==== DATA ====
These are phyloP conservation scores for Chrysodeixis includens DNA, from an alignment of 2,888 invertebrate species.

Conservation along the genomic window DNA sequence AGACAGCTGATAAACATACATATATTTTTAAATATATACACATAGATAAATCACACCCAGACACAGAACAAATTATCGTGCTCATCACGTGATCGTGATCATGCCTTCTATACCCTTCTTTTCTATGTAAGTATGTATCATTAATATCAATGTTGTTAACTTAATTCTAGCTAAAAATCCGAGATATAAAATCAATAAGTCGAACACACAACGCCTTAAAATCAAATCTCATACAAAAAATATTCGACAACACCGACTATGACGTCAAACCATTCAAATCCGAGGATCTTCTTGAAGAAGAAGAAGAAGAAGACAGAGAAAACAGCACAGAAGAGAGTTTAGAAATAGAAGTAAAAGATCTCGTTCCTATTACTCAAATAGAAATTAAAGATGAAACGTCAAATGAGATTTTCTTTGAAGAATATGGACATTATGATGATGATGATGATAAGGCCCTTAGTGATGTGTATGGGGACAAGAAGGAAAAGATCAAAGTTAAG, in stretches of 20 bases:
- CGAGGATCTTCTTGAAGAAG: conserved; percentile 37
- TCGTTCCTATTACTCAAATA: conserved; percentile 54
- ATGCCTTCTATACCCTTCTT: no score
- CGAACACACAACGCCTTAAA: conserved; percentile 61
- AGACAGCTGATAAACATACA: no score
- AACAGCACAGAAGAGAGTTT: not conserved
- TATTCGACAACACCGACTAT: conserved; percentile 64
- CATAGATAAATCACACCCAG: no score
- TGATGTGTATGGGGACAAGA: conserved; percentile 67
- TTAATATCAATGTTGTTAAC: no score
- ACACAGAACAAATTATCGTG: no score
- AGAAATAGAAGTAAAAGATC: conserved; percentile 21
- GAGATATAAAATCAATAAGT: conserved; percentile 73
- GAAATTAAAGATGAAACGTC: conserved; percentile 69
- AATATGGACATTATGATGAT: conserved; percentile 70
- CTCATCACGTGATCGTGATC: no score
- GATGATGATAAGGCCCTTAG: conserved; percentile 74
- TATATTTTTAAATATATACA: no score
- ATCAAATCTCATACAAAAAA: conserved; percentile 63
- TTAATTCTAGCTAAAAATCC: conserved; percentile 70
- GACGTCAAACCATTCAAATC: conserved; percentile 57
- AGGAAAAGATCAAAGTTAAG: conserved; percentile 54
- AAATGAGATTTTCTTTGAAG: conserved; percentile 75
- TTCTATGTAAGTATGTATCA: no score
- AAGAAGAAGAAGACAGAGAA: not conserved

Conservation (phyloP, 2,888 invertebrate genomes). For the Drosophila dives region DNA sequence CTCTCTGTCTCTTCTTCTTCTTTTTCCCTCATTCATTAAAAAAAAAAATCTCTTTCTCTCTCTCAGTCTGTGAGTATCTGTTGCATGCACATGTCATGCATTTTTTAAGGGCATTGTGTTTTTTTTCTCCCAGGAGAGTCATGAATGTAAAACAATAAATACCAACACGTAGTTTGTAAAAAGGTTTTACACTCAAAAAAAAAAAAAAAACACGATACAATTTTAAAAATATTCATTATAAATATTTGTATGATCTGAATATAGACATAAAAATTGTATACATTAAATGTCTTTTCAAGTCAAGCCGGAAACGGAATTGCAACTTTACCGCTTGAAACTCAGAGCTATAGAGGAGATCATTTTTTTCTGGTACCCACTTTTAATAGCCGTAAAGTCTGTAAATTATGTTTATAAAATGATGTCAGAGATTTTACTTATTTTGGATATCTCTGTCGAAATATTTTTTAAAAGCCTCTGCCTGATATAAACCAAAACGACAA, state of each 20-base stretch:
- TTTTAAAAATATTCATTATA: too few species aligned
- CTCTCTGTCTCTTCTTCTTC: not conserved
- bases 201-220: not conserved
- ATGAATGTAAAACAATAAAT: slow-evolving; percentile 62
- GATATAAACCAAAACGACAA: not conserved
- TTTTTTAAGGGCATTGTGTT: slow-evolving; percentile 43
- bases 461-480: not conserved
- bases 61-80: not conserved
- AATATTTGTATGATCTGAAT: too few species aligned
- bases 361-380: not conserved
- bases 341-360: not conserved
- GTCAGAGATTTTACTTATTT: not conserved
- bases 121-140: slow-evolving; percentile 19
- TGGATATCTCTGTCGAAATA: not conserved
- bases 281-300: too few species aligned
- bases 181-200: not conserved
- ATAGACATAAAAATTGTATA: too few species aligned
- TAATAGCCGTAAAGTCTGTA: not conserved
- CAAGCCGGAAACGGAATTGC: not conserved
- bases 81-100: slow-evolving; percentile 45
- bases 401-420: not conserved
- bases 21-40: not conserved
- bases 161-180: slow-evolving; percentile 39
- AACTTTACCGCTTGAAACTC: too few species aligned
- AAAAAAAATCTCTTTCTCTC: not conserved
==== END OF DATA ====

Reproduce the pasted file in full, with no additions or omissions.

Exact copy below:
These are phyloP conservation scores for Chrysodeixis includens DNA, from an alignment of 2,888 invertebrate species.

Conservation along the genomic window DNA sequence AGACAGCTGATAAACATACATATATTTTTAAATATATACACATAGATAAATCACACCCAGACACAGAACAAATTATCGTGCTCATCACGTGATCGTGATCATGCCTTCTATACCCTTCTTTTCTATGTAAGTATGTATCATTAATATCAATGTTGTTAACTTAATTCTAGCTAAAAATCCGAGATATAAAATCAATAAGTCGAACACACAACGCCTTAAAATCAAATCTCATACAAAAAATATTCGACAACACCGACTATGACGTCAAACCATTCAAATCCGAGGATCTTCTTGAAGAAGAAGAAGAAGAAGACAGAGAAAACAGCACAGAAGAGAGTTTAGAAATAGAAGTAAAAGATCTCGTTCCTATTACTCAAATAGAAATTAAAGATGAAACGTCAAATGAGATTTTCTTTGAAGAATATGGACATTATGATGATGATGATGATAAGGCCCTTAGTGATGTGTATGGGGACAAGAAGGAAAAGATCAAAGTTAAG, in stretches of 20 bases:
- CGAGGATCTTCTTGAAGAAG: conserved; percentile 37
- TCGTTCCTATTACTCAAATA: conserved; percentile 54
- ATGCCTTCTATACCCTTCTT: no score
- CGAACACACAACGCCTTAAA: conserved; percentile 61
- AGACAGCTGATAAACATACA: no score
- AACAGCACAGAAGAGAGTTT: not conserved
- TATTCGACAACACCGACTAT: conserved; percentile 64
- CATAGATAAATCACACCCAG: no score
- TGATGTGTATGGGGACAAGA: conserved; percentile 67
- TTAATATCAATGTTGTTAAC: no score
- ACACAGAACAAATTATCGTG: no score
- AGAAATAGAAGTAAAAGATC: conserved; percentile 21
- GAGATATAAAATCAATAAGT: conserved; percentile 73
- GAAATTAAAGATGAAACGTC: conserved; percentile 69
- AATATGGACATTATGATGAT: conserved; percentile 70
- CTCATCACGTGATCGTGATC: no score
- GATGATGATAAGGCCCTTAG: conserved; percentile 74
- TATATTTTTAAATATATACA: no score
- ATCAAATCTCATACAAAAAA: conserved; percentile 63
- TTAATTCTAGCTAAAAATCC: conserved; percentile 70
- GACGTCAAACCATTCAAATC: conserved; percentile 57
- AGGAAAAGATCAAAGTTAAG: conserved; percentile 54
- AAATGAGATTTTCTTTGAAG: conserved; percentile 75
- TTCTATGTAAGTATGTATCA: no score
- AAGAAGAAGAAGACAGAGAA: not conserved

Conservation (phyloP, 2,888 invertebrate genomes). For the Drosophila dives region DNA sequence CTCTCTGTCTCTTCTTCTTCTTTTTCCCTCATTCATTAAAAAAAAAAATCTCTTTCTCTCTCTCAGTCTGTGAGTATCTGTTGCATGCACATGTCATGCATTTTTTAAGGGCATTGTGTTTTTTTTCTCCCAGGAGAGTCATGAATGTAAAACAATAAATACCAACACGTAGTTTGTAAAAAGGTTTTACACTCAAAAAAAAAAAAAAAACACGATACAATTTTAAAAATATTCATTATAAATATTTGTATGATCTGAATATAGACATAAAAATTGTATACATTAAATGTCTTTTCAAGTCAAGCCGGAAACGGAATTGCAACTTTACCGCTTGAAACTCAGAGCTATAGAGGAGATCATTTTTTTCTGGTACCCACTTTTAATAGCCGTAAAGTCTGTAAATTATGTTTATAAAATGATGTCAGAGATTTTACTTATTTTGGATATCTCTGTCGAAATATTTTTTAAAAGCCTCTGCCTGATATAAACCAAAACGACAA, state of each 20-base stretch:
- TTTTAAAAATATTCATTATA: too few species aligned
- CTCTCTGTCTCTTCTTCTTC: not conserved
- bases 201-220: not conserved
- ATGAATGTAAAACAATAAAT: slow-evolving; percentile 62
- GATATAAACCAAAACGACAA: not conserved
- TTTTTTAAGGGCATTGTGTT: slow-evolving; percentile 43
- bases 461-480: not conserved
- bases 61-80: not conserved
- AATATTTGTATGATCTGAAT: too few species aligned
- bases 361-380: not conserved
- bases 341-360: not conserved
- GTCAGAGATTTTACTTATTT: not conserved
- bases 121-140: slow-evolving; percentile 19
- TGGATATCTCTGTCGAAATA: not conserved
- bases 281-300: too few species aligned
- bases 181-200: not conserved
- ATAGACATAAAAATTGTATA: too few species aligned
- TAATAGCCGTAAAGTCTGTA: not conserved
- CAAGCCGGAAACGGAATTGC: not conserved
- bases 81-100: slow-evolving; percentile 45
- bases 401-420: not conserved
- bases 21-40: not conserved
- bases 161-180: slow-evolving; percentile 39
- AACTTTACCGCTTGAAACTC: too few species aligned
- AAAAAAAATCTCTTTCTCTC: not conserved